There are plenty of outdoor activities to enjoy in Los Alamos. The city is the gateway to the Valles Caldera National Preserve, Bandelier National Monument, and the Manhattan Project National Historical Park. Families will love the diverse outdoor excursions in and around Los Alamos. Los Alamos offers a variety of dining and lodging options, including Pyramid Cafe and El Parasol, which features counter-service Mexican and sit-down comfort food.
A visit to Los Alamos New Mexico will make you understand how this community came to be. In the late nineteenth century, Native American Pueblo Indians inhabited the area. Nearby, the town still has remnants of their stone homes. Many of these homesteaders eventually moved to the Rio Grande Valley, but some stayed and built new homes in the city. Harold H. Brook sold some of his land to Ashley Pond II, who then founded the Los Alamos Ranch School. The school provided training to local boys in ranching and other outdoor activities.
Community life in Los Alamos is largely pleasant, with low crime, excellent schools, and many recreational opportunities. Residents can take a forty-minute drive to Santa Fe, a city known for its southwest culture, or take a scenic drive through eight Indian Pueblos, all within 45 miles of Los Alamos. The small-town atmosphere makes living in Los Alamos New Mexico an appealing option for many families.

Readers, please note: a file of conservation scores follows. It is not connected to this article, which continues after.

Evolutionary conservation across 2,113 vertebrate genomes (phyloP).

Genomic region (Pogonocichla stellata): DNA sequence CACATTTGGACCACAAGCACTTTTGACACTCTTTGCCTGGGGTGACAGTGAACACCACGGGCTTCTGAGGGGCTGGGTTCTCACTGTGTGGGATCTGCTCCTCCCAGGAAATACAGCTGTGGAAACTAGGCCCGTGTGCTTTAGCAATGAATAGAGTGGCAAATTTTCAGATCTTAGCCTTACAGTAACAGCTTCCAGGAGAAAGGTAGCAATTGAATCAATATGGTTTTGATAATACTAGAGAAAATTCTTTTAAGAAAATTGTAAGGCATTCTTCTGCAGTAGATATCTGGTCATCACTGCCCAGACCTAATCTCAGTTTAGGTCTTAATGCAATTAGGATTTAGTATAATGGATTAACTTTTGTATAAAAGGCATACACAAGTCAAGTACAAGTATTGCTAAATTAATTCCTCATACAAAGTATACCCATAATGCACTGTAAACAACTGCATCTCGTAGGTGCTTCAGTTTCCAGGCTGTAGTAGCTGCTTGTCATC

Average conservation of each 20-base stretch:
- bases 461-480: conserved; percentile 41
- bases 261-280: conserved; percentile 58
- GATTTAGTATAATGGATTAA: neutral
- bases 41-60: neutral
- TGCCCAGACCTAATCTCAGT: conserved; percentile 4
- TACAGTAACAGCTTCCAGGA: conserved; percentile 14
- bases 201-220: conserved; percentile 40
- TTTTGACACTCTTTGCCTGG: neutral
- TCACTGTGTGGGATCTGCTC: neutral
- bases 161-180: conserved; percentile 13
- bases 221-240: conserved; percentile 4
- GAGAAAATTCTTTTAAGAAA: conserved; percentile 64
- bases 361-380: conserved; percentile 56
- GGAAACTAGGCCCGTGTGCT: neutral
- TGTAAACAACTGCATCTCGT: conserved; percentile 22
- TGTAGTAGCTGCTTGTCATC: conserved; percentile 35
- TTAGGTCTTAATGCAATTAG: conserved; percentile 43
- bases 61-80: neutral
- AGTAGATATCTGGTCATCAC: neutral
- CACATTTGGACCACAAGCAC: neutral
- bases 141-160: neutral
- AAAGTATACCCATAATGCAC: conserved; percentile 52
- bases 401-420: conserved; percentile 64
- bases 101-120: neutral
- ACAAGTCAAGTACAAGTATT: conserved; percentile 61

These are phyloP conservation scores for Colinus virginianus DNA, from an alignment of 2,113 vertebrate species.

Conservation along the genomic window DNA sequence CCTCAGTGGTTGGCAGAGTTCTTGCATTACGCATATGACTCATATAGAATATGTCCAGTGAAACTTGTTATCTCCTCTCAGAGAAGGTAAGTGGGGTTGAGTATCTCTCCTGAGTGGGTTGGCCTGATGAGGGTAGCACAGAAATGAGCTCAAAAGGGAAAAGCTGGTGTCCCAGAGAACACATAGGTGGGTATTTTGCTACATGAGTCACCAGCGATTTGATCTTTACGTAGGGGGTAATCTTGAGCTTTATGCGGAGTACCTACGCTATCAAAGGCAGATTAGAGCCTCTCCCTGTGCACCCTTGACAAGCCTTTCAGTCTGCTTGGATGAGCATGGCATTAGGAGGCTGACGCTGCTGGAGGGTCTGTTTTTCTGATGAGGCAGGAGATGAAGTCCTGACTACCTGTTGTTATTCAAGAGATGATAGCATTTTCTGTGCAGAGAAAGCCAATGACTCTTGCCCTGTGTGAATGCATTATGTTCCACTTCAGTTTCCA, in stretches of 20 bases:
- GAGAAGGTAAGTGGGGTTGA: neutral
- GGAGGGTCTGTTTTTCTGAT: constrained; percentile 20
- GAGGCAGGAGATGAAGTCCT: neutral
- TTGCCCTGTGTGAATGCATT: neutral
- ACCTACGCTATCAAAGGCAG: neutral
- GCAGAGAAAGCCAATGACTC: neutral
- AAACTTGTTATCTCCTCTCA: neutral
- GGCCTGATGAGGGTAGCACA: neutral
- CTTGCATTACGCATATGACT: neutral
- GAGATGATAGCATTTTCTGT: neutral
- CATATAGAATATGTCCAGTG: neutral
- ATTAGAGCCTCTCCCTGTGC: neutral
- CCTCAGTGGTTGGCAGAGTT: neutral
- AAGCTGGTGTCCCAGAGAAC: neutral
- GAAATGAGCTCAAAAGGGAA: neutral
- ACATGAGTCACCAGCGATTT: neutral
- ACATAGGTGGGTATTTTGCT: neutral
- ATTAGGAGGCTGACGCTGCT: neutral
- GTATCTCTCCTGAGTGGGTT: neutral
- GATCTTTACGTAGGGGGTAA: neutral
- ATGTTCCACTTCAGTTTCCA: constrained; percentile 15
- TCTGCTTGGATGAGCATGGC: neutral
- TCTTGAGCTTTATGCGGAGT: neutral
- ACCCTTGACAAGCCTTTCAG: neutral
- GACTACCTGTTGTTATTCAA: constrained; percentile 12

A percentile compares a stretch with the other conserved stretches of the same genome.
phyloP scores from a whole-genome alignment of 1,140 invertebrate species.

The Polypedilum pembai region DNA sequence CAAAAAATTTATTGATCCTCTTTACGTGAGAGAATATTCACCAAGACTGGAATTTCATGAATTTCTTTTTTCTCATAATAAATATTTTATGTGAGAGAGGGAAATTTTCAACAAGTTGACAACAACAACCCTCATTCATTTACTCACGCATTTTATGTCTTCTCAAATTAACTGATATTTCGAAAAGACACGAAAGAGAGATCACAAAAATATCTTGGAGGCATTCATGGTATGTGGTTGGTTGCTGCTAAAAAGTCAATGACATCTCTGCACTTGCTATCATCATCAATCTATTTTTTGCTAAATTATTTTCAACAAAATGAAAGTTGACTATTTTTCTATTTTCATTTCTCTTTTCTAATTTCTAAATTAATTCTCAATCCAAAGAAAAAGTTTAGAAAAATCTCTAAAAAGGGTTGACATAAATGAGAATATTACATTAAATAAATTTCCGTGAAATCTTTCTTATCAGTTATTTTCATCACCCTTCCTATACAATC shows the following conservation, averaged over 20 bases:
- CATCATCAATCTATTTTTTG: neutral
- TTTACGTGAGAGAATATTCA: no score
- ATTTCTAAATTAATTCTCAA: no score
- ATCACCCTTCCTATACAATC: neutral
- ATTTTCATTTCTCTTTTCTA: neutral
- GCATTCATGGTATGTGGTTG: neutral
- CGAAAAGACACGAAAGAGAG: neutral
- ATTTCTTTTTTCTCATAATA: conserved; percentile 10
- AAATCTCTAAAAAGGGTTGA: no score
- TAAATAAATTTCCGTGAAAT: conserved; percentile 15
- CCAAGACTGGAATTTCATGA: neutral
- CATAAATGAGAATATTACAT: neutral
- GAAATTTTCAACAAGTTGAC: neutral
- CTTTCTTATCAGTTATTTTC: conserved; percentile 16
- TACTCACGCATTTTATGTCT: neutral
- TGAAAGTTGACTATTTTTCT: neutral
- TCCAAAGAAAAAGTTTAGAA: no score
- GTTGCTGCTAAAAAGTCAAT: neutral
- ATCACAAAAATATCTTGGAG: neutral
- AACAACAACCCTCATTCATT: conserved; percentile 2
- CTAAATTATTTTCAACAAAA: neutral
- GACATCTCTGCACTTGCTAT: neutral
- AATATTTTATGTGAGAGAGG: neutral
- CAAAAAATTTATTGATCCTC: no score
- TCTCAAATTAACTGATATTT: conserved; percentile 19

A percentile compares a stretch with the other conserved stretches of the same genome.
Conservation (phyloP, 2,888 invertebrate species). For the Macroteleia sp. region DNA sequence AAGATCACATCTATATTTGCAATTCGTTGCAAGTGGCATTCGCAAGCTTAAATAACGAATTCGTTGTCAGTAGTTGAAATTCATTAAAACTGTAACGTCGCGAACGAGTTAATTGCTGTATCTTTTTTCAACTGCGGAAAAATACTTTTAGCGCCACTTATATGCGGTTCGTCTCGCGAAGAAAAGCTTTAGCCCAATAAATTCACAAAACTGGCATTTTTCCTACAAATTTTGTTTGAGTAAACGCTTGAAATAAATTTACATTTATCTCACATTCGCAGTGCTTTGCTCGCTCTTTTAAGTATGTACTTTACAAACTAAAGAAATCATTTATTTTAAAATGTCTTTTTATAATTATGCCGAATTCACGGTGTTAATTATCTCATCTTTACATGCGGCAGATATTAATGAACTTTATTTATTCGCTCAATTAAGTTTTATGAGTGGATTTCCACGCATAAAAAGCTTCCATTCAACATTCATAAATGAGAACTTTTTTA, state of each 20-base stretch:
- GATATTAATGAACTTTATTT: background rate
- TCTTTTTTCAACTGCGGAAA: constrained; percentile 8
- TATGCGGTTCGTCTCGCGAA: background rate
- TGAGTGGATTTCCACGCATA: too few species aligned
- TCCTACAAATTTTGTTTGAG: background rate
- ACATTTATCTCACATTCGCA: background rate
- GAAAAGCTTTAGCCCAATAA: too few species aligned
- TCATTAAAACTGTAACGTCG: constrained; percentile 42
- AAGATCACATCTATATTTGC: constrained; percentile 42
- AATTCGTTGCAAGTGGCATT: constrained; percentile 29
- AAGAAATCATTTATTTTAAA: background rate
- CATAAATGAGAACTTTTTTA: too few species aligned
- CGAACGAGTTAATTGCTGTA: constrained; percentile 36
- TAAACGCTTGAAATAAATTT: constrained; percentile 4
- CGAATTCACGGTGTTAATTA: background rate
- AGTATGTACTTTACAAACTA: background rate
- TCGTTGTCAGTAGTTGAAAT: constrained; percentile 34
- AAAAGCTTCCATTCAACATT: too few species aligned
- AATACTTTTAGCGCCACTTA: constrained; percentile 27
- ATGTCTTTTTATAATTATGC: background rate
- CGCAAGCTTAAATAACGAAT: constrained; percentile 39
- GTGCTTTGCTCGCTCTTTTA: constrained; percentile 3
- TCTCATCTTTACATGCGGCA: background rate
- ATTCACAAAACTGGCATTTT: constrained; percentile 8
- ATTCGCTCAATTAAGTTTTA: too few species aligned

The city is home to one of two national nuclear weapons laboratories. The lab focuses on nuclear energy and solar energy. The Los Alamos laboratory was established as part of the Manhattan Project, which aimed to design a working atomic bomb. The Manhattan Project was a highly classified project that employed scientists from around the world. The city is separated from the surrounding plateau by impressive vistas and plunging canyons. At the base of the plateau is White Rock.
The city has an unusually diverse range of flora and fauna. Residents of Los Alamos, New Mexico, have an average income of $61,000, double that of their nearest neighbors. The vast wealth gap between Los Alamos and Rio Arriba county is the largest in the United States, according to the Census Bureau. Meanwhile, nearby Espanola has a median household income of $33,000, but thirty-three percent of its residents live below the poverty line. The city has also struggled with its reputation as the heroin overdose capital of the United States.
The climate of Los Alamos is moderate. The temperatures remain mild in summer and are in the 70s or 80s during the winter. Only five days of the year are completely free of rain, and temperatures rarely dip below zero. The town experiences wildfires. In the Cerro Grande Fire, about 400 homes were destroyed and residents were forced to evacuate for eight days. FEMA helped by building temporary housing on North Mesa. Flash floods and erosion also caused damage to LANL facilities.
Visitors to Los Alamos may be wondering if they can ski in the winter. The city is located on four mesas, which include the South Mesa. The Los Alamos National Laboratory occupies half of the South Mesa, along with Two Mile Mesa and the Frijoles Mesa. Despite the southwestern climate, the town’s elevations are high enough to provide skiing and snowboarding opportunities for families. Admission to the ski area is only $49 during the ski season, about a third of the price of comparable Colorado resorts.